People find it difficult to stand. Persons driving cars notice shaking. Trees and bushes shake moderately to strongly. Waves form on ponds, lakes and streams. Water is muddied. Gravel or sand stream banks cave in. Large church bells ring. Suspended objects quiver. Damage is negligible in buildings of good design and construction; slight to moderate in well-built ordinary buildings; considerable in poorly built or badly designed buildings, adobe houses, old walls (especially where laid up without mortar), spires, etc. Plaster and some stucco fall. Many windows and some furniture break. Loosened brickwork and tiles shake down. Weak chimneys break at the roofline. Cornices fall from towers and high buildings. Bricks and stones are dislodged. Heavy furniture overturns. Concrete irrigation ditches are considerably damaged.
|VIII||General fright, and alarm approaches panic|
Persons driving cars are disturbed. Trees shake strongly, and branches and trunks break off (especially palm trees). Sand and mud erupts in small amounts. Flow of springs and wells is temporarily and sometimes permanently changed. Dry wells renew flow. Temperature of spring and well waters varies. Damage slight in brick structures built especially to withstand earthquakes; considerable in ordinary substantial buildings, with some partial collapse; heavy in some wooden houses, with some tumbling down. Panel walls break away in frame structures. Decayed pilings break off. Walls fall. Solid stone walls crack and break seriously. Wet ground and steep slopes crack to some extent. Chimneys, columns, monuments and factory stacks and towers twist and fall. Very heavy furniture moves conspicuously or overturns.
|IX||Panic is general|
Ground cracks conspicuously. Damage is considerable in masonry structures built especially to withstand earthquakes; great in other masonry buildings--some collapse in large part. Some wood frame houses built especially to withstand earthquakes are thrown out of plumb, others are shifted wholly off foundations. Reservoirs are seriously damaged, and underground pipes sometimes break.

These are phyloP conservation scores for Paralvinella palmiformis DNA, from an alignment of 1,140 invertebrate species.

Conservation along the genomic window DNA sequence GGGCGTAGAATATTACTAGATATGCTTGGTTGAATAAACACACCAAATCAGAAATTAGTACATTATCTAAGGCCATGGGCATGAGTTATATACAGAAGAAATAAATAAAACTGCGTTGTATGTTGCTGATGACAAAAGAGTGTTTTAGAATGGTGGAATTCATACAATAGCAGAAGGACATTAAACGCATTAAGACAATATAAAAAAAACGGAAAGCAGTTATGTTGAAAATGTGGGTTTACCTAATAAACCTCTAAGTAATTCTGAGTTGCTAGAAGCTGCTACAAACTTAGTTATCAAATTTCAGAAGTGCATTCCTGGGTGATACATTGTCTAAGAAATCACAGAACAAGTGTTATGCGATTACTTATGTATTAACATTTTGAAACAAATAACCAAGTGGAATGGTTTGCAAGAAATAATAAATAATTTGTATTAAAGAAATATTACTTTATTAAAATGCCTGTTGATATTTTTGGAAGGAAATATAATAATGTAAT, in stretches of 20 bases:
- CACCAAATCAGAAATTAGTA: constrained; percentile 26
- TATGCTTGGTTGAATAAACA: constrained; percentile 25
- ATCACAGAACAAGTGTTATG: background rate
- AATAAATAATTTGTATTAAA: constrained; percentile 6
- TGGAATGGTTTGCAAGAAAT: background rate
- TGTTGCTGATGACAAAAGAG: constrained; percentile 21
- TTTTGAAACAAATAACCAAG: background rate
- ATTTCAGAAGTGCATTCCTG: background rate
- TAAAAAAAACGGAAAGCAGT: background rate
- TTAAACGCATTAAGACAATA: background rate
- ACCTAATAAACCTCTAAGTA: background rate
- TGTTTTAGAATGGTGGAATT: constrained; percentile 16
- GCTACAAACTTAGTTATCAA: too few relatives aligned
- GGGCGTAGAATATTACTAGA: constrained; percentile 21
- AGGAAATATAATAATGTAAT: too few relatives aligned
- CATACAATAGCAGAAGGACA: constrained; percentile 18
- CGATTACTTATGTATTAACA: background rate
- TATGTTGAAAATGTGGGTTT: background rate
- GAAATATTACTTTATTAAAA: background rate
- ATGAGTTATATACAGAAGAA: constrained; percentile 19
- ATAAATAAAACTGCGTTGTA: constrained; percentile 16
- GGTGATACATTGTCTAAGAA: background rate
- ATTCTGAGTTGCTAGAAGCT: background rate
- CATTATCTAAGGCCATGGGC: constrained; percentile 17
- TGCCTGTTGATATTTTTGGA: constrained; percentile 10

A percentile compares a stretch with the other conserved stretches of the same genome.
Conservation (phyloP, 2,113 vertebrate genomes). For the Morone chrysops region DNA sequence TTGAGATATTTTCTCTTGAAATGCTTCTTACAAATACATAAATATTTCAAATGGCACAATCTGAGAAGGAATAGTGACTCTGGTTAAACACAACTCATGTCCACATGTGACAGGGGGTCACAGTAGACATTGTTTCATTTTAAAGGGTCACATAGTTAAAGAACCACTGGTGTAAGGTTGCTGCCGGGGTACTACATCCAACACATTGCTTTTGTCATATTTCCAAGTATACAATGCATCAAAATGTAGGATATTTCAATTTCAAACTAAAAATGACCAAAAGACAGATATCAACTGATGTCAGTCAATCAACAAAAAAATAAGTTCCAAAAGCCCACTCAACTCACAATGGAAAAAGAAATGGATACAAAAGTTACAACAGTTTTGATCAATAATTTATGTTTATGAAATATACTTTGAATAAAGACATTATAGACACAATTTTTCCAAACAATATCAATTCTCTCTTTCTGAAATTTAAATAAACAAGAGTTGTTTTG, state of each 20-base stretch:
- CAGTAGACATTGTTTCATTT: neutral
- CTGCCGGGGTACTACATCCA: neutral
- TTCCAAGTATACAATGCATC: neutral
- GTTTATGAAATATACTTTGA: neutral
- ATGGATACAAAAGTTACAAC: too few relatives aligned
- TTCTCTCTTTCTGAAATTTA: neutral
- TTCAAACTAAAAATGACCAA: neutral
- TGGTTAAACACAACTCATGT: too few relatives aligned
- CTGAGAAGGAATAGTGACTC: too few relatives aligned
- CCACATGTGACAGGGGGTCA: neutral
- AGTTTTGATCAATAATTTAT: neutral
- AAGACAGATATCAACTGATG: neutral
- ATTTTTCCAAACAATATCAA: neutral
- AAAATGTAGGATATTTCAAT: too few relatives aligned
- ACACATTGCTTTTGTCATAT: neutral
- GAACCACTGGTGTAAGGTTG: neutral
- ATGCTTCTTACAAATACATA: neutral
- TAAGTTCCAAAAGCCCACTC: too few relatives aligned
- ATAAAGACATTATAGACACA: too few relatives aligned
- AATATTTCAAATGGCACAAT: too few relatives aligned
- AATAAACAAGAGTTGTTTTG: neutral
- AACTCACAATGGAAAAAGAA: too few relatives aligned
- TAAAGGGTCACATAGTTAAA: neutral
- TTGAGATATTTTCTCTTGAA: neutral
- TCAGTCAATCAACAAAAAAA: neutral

|X||Panic is general|
Ground, especially when loose and wet, cracks up to widths of several inches; fissures up to a yard in width run parallel to canal and stream banks. Landsliding is considerable from river banks and steep coasts. Sand and mud shifts horizontally on beaches and flat land. Water level changes in wells. Water is thrown on banks of canals, lakes, rivers, etc. Dams, dikes, embankments are seriously damaged. Well-built wooden structures and bridges are severely damaged, and some collapse. Dangerous cracks develop in excellent brick walls. Most masonry and frame structures, and their foundations, are destroyed. Railroad rails bend slightly. Pipe lines buried in earth tear apart or are crushed endwise. Open cracks and broad wavy folds open in cement pavements and asphalt road surfaces.
|XI||Panic is general|
Disturbances in ground are many and widespread, varying with the ground material. Broad fissures, earth slumps, and land slips develop in soft, wet ground. Water charged with sand and mud is ejected in large amounts. Sea waves of significant magnitude may develop. Damage is severe to wood frame structures, especially near shock centers; great to dams, dikes and embarkments, even at long distances. Few if any masonry structures remain standing. Supporting piers or pillars of large, well-built bridges are wrecked. Wooden bridges that "give" are less affected. Railroad rails bend greatly, and some thrust endwise. Pipe lines buried in earth are put completely out of service.
|XII||Panic is general|
Damage is total, and practically all works of construction are damaged greatly or destroyed. Disturbances in the ground are great and varied, and numerous shearing cracks develop. Landslides, rock falls, and slumps in river banks are numerous and extensive. Large rock masses are wrenched loose and torn off. Fault slips develop in firm rock, and horizontal and vertical offset displacements are notable. Water channels, both surface and underground, are disturbed and modified greatly. Lakes are dammed, new waterfalls are produced, rivers are deflected, etc. Surface waves are seen on ground surfaces. Lines of sight and level are distorted. Objects are thrown upward into the air.